In November of last year, the Ministry of Health announced plans to vaccinate four thousand young girls from standard four with the Human Papilloma Virus (HPV) Vaccine. The Ministry said immunization is one of the most successful public health interventions in the prevention of various communicable diseases and since HPV is linked to cervical cancer, the Ministry believe that vaccinating girls between the ages of 9 and 13 is the best option. When the plan was rolled out three months ago, some parents had concerns over the process and the necessity. Director of Health Services, Dr. Marvin Manzanero told Love News that those concerns hindered the success of the program in its initial stage.
Dr. Marvin Manzanero – Director of Health Services
“I believe the districts up north did more ground work so they have a higher coverage rate, although I don’t have the exact numbers than did for example the southern districts. That is still ongoing, I think we had a fairly good uptake. I mean we had some hiccups along the way but I think we continue to have them but they are primarily, I would say, because of misinformation and I think we were being challenged initially through social media and some media outlets in terms of the efficacy of the vaccine and I know we had some conspiracy theories as well trying to derail what is backed up scientifically. I mean we could have done better had we not have that major hiccup but I think it’s working along and we aim to continue to ensure that it works.”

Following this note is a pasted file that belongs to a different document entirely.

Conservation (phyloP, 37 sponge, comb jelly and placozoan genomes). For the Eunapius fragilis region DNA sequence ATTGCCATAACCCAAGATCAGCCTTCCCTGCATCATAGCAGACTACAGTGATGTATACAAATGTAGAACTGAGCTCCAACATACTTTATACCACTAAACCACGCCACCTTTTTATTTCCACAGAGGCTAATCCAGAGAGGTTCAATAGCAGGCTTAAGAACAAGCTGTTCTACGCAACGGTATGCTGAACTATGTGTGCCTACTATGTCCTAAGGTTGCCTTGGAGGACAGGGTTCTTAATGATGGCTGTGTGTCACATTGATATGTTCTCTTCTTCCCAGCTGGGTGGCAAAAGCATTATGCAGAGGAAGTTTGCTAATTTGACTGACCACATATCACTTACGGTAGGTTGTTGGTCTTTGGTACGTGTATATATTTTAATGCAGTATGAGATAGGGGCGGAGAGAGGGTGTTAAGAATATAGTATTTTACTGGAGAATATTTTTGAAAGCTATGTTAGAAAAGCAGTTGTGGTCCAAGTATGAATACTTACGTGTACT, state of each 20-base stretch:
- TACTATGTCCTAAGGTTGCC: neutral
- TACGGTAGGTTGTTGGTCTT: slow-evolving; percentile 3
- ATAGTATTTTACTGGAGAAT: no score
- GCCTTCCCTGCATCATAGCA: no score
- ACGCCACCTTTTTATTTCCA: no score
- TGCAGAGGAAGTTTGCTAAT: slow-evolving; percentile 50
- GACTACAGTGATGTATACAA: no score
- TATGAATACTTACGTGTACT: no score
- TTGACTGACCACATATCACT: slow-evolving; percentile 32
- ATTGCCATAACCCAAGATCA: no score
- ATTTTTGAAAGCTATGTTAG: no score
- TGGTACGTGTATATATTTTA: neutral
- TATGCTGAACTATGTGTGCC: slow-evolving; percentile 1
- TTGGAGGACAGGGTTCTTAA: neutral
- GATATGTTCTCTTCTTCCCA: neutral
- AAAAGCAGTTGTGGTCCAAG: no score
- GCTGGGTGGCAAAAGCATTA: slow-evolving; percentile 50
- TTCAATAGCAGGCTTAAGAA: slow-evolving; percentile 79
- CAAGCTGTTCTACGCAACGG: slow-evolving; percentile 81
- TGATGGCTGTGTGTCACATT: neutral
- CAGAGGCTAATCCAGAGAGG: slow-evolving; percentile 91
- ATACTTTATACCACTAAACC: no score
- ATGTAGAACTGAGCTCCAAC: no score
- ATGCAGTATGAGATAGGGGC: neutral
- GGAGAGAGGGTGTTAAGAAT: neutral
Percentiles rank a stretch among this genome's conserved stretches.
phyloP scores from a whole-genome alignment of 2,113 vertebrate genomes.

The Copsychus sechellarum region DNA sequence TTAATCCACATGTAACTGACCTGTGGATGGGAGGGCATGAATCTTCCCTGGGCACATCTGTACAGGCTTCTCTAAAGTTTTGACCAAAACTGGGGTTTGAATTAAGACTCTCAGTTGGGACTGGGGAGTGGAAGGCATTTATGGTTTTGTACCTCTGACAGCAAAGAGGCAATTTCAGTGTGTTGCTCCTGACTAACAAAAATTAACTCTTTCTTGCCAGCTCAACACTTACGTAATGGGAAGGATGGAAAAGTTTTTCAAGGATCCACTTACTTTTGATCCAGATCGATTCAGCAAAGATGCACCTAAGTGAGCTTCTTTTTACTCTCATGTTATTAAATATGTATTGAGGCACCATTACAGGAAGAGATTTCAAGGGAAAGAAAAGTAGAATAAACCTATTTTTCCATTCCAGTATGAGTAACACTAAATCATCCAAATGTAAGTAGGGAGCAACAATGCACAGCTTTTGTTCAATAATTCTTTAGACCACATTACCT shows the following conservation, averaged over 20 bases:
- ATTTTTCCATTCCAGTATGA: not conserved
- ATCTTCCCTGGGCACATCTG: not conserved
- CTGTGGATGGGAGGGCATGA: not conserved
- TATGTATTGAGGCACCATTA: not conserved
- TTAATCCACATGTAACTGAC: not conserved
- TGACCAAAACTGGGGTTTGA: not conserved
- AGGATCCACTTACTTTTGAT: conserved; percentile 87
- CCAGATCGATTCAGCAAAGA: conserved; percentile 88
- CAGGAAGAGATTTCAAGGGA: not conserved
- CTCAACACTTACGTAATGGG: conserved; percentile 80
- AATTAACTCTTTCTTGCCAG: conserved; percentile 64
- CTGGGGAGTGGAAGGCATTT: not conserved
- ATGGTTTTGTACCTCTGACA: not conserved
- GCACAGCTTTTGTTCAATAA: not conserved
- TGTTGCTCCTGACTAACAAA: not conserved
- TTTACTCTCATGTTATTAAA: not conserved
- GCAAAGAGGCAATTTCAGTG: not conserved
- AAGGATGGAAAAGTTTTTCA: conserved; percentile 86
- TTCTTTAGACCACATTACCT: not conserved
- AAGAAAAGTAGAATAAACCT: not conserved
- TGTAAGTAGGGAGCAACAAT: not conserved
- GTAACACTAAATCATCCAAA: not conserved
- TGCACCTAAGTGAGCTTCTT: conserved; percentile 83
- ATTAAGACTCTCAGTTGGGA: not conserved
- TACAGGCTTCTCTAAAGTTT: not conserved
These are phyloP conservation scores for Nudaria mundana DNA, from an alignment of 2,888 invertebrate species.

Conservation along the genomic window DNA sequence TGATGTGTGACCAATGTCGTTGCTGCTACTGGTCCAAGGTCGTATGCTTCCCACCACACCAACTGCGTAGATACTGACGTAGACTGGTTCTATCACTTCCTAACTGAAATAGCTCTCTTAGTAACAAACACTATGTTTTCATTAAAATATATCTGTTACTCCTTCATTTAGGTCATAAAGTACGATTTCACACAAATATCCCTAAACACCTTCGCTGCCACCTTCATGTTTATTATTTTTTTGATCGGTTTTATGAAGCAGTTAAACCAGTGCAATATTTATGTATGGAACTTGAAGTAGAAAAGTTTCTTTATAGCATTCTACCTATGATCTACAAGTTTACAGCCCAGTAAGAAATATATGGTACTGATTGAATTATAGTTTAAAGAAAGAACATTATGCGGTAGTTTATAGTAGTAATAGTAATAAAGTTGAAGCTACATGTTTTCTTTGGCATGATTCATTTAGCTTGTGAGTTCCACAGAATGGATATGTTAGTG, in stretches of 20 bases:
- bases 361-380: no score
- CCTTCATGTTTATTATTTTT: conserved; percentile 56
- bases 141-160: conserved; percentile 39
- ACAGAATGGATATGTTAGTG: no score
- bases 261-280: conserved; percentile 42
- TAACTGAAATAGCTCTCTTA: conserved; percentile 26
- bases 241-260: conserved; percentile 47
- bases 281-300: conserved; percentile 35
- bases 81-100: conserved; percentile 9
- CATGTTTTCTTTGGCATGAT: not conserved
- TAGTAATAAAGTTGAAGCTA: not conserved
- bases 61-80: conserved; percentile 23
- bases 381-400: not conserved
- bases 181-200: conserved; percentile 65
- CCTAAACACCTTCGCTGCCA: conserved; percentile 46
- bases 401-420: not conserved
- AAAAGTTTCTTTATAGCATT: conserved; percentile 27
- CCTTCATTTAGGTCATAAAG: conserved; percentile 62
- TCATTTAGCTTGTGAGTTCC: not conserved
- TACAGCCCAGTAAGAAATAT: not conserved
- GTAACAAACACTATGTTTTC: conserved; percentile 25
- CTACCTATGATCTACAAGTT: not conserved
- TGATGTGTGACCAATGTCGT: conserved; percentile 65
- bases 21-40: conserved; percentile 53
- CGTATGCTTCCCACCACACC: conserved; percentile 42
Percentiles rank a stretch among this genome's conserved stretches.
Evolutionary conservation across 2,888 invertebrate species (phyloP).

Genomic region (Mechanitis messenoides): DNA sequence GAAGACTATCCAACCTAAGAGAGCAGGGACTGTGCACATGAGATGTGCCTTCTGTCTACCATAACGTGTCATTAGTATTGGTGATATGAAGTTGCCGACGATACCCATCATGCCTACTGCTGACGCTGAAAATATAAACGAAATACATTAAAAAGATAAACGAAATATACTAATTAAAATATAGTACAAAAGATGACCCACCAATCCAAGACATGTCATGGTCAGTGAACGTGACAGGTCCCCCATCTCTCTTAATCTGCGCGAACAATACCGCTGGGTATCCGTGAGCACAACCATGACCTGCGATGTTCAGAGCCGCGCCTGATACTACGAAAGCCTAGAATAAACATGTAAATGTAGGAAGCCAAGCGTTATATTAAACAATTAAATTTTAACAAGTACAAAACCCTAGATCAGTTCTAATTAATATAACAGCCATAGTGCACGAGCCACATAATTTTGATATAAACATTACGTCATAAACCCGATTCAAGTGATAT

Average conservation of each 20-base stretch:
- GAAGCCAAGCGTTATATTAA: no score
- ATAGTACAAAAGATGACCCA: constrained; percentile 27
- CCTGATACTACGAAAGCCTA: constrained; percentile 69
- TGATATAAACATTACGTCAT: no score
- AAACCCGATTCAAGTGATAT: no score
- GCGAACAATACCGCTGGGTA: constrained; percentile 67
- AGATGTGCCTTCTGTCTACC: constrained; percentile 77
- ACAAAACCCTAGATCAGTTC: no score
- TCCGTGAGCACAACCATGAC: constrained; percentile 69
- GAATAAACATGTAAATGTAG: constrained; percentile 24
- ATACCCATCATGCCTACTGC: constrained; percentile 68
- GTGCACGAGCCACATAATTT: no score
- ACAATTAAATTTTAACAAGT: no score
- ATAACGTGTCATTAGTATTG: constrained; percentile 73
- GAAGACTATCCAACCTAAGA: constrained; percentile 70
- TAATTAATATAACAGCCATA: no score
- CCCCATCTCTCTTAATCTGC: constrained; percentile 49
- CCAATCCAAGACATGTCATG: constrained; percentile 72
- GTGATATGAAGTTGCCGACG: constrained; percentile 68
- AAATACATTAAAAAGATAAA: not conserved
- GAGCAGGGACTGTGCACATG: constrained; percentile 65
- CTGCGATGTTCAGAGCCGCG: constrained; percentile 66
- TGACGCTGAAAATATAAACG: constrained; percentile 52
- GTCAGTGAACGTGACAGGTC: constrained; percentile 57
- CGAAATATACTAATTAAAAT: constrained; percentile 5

According to Director of Health Services, Dr. Marvin Manzanero, the HPV vaccines have been recommended for the prevention of cervical cancer by the World Health Organization.